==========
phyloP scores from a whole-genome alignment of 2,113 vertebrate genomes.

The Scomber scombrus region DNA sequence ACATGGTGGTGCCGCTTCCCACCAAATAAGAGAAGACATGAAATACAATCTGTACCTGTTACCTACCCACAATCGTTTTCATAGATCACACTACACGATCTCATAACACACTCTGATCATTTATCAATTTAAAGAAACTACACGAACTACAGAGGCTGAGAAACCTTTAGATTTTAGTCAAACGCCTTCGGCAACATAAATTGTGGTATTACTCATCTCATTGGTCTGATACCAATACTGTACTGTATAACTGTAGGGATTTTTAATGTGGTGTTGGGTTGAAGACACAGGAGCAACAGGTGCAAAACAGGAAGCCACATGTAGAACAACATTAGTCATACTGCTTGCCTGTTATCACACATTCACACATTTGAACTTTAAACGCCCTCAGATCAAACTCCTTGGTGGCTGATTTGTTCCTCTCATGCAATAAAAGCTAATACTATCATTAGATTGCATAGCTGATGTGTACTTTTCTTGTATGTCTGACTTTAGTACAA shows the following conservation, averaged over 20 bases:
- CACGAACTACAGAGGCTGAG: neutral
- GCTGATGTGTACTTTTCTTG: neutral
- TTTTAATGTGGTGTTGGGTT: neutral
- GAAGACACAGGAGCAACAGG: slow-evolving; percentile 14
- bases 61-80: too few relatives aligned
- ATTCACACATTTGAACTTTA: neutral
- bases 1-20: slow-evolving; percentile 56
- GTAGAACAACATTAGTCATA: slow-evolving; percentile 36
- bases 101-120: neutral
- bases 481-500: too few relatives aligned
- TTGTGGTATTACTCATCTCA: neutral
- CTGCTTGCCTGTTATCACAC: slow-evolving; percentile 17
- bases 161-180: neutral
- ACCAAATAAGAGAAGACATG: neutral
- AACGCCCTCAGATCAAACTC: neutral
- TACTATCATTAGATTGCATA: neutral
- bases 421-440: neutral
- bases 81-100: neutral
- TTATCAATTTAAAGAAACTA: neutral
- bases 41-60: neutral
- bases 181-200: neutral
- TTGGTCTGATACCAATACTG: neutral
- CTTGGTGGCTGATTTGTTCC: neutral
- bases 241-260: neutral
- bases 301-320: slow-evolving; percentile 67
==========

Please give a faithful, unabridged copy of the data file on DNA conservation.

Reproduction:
phyloP scores from a whole-genome alignment of 2,113 vertebrate genomes.

The Scomber scombrus region DNA sequence ACATGGTGGTGCCGCTTCCCACCAAATAAGAGAAGACATGAAATACAATCTGTACCTGTTACCTACCCACAATCGTTTTCATAGATCACACTACACGATCTCATAACACACTCTGATCATTTATCAATTTAAAGAAACTACACGAACTACAGAGGCTGAGAAACCTTTAGATTTTAGTCAAACGCCTTCGGCAACATAAATTGTGGTATTACTCATCTCATTGGTCTGATACCAATACTGTACTGTATAACTGTAGGGATTTTTAATGTGGTGTTGGGTTGAAGACACAGGAGCAACAGGTGCAAAACAGGAAGCCACATGTAGAACAACATTAGTCATACTGCTTGCCTGTTATCACACATTCACACATTTGAACTTTAAACGCCCTCAGATCAAACTCCTTGGTGGCTGATTTGTTCCTCTCATGCAATAAAAGCTAATACTATCATTAGATTGCATAGCTGATGTGTACTTTTCTTGTATGTCTGACTTTAGTACAA shows the following conservation, averaged over 20 bases:
- CACGAACTACAGAGGCTGAG: neutral
- GCTGATGTGTACTTTTCTTG: neutral
- TTTTAATGTGGTGTTGGGTT: neutral
- GAAGACACAGGAGCAACAGG: slow-evolving; percentile 14
- bases 61-80: too few relatives aligned
- ATTCACACATTTGAACTTTA: neutral
- bases 1-20: slow-evolving; percentile 56
- GTAGAACAACATTAGTCATA: slow-evolving; percentile 36
- bases 101-120: neutral
- bases 481-500: too few relatives aligned
- TTGTGGTATTACTCATCTCA: neutral
- CTGCTTGCCTGTTATCACAC: slow-evolving; percentile 17
- bases 161-180: neutral
- ACCAAATAAGAGAAGACATG: neutral
- AACGCCCTCAGATCAAACTC: neutral
- TACTATCATTAGATTGCATA: neutral
- bases 421-440: neutral
- bases 81-100: neutral
- TTATCAATTTAAAGAAACTA: neutral
- bases 41-60: neutral
- bases 181-200: neutral
- TTGGTCTGATACCAATACTG: neutral
- CTTGGTGGCTGATTTGTTCC: neutral
- bases 241-260: neutral
- bases 301-320: slow-evolving; percentile 67